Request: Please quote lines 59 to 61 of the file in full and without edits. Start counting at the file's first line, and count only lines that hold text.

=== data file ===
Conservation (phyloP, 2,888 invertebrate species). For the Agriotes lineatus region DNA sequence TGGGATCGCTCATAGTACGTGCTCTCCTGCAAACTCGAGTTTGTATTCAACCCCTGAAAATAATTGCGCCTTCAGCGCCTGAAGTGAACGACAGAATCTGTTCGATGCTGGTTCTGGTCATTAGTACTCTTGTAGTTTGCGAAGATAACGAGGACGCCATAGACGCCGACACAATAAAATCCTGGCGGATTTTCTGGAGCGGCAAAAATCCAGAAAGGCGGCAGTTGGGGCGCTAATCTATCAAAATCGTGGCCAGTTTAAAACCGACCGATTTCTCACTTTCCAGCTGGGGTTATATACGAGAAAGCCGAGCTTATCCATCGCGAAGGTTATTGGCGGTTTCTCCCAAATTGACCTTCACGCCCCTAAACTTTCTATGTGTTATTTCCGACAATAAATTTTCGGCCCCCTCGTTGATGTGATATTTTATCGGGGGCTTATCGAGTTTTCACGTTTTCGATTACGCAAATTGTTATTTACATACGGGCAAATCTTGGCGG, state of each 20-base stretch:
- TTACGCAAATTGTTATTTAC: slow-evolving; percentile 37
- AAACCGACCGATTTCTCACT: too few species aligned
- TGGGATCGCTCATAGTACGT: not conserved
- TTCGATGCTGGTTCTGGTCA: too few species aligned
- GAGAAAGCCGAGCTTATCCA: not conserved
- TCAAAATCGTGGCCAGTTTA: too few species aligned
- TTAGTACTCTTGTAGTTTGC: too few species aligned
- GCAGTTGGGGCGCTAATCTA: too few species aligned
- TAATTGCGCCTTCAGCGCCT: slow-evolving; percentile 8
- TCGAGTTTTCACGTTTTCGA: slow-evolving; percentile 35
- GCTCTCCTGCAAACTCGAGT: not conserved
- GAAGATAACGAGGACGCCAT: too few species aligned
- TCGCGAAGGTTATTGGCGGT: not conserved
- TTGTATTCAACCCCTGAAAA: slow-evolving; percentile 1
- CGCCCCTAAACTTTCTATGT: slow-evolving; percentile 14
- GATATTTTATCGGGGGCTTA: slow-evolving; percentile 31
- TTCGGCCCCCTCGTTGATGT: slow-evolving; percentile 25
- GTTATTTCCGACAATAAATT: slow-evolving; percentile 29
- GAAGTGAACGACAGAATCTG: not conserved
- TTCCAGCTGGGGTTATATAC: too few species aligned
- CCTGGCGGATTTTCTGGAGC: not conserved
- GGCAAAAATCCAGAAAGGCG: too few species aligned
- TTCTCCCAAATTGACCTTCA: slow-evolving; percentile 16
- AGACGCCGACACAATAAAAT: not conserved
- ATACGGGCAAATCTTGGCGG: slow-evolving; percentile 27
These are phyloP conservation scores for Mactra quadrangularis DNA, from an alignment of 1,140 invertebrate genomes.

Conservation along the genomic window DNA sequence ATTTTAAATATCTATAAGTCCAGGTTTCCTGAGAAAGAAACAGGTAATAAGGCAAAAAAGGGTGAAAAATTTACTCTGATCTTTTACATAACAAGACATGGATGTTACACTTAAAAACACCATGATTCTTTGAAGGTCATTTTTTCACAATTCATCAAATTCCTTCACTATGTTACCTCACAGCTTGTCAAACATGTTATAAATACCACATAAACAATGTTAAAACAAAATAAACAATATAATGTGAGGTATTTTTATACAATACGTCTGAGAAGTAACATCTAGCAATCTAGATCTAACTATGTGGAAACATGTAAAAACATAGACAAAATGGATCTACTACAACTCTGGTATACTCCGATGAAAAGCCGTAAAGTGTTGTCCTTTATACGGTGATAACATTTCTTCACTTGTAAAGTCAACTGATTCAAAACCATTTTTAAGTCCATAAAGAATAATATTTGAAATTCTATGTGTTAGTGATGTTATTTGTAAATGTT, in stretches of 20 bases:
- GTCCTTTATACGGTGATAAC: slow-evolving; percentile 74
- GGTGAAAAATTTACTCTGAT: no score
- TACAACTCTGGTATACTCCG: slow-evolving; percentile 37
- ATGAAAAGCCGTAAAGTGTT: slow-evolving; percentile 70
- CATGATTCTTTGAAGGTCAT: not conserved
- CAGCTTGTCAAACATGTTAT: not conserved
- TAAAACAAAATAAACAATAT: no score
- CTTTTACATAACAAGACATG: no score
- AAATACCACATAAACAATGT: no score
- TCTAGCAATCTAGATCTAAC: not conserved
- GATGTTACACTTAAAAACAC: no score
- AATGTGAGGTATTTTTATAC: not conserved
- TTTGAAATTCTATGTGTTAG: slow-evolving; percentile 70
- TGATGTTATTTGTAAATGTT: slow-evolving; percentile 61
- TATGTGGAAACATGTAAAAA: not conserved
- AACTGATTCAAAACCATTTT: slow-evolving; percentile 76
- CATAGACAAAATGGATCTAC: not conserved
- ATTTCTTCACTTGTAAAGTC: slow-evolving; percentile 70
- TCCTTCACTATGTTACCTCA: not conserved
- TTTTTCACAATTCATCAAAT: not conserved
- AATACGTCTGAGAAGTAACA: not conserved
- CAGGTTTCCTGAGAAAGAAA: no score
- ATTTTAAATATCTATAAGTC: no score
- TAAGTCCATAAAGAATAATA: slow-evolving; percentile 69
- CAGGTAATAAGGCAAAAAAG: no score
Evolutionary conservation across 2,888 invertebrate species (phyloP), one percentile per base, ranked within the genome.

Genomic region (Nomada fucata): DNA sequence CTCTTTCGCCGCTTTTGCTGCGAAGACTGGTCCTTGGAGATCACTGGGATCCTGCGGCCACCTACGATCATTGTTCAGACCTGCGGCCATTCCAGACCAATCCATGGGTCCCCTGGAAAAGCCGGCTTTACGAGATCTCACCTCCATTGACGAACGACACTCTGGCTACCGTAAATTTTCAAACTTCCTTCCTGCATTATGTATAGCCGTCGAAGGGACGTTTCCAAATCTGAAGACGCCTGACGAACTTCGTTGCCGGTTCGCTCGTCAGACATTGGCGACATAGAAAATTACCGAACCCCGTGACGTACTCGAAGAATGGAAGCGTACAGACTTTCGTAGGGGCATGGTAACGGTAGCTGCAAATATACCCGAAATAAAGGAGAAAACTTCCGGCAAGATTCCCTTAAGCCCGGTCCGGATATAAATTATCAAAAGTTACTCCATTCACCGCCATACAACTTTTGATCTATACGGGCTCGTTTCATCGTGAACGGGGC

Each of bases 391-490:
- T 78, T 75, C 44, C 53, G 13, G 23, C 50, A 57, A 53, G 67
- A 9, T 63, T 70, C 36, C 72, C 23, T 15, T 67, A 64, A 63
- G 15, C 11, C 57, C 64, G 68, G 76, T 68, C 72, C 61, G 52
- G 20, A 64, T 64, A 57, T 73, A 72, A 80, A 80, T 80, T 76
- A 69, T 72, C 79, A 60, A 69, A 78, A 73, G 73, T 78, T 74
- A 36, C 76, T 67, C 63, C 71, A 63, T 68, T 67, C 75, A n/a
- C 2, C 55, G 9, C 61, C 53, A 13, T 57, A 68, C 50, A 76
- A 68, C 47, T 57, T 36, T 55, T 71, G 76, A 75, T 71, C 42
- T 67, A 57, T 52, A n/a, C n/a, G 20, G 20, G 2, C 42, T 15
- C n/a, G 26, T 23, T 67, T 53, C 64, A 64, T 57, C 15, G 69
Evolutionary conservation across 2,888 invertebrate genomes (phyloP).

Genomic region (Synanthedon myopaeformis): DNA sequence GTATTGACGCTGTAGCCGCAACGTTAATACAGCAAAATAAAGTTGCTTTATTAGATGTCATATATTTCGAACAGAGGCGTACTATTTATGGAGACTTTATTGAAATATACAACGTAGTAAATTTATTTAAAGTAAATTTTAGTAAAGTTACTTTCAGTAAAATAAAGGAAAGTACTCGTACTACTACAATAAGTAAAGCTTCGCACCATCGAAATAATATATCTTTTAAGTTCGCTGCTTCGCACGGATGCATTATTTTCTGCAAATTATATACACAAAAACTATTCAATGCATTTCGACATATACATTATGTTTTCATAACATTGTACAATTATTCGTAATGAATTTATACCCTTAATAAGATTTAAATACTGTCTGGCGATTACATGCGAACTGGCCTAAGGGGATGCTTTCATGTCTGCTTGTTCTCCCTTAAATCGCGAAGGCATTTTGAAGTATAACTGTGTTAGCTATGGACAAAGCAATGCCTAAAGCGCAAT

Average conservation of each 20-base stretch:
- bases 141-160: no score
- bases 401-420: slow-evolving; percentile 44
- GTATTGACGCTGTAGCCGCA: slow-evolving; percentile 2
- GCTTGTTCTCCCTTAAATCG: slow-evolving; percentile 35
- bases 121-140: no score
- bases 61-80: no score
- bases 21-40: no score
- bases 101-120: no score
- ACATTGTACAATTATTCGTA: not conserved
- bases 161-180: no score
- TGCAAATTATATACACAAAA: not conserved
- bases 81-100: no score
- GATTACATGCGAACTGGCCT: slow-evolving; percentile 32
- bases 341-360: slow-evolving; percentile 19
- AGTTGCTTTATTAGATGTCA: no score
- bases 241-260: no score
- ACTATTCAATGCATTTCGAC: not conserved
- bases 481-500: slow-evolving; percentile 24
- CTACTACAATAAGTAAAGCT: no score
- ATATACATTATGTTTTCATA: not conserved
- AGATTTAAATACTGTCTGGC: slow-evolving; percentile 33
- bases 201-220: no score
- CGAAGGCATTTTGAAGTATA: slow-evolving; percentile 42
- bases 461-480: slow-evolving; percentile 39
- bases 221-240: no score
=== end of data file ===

- G 15, C 11, C 57, C 64, G 68, G 76, T 68, C 72, C 61, G 52
- G 20, A 64, T 64, A 57, T 73, A 72, A 80, A 80, T 80, T 76
- A 69, T 72, C 79, A 60, A 69, A 78, A 73, G 73, T 78, T 74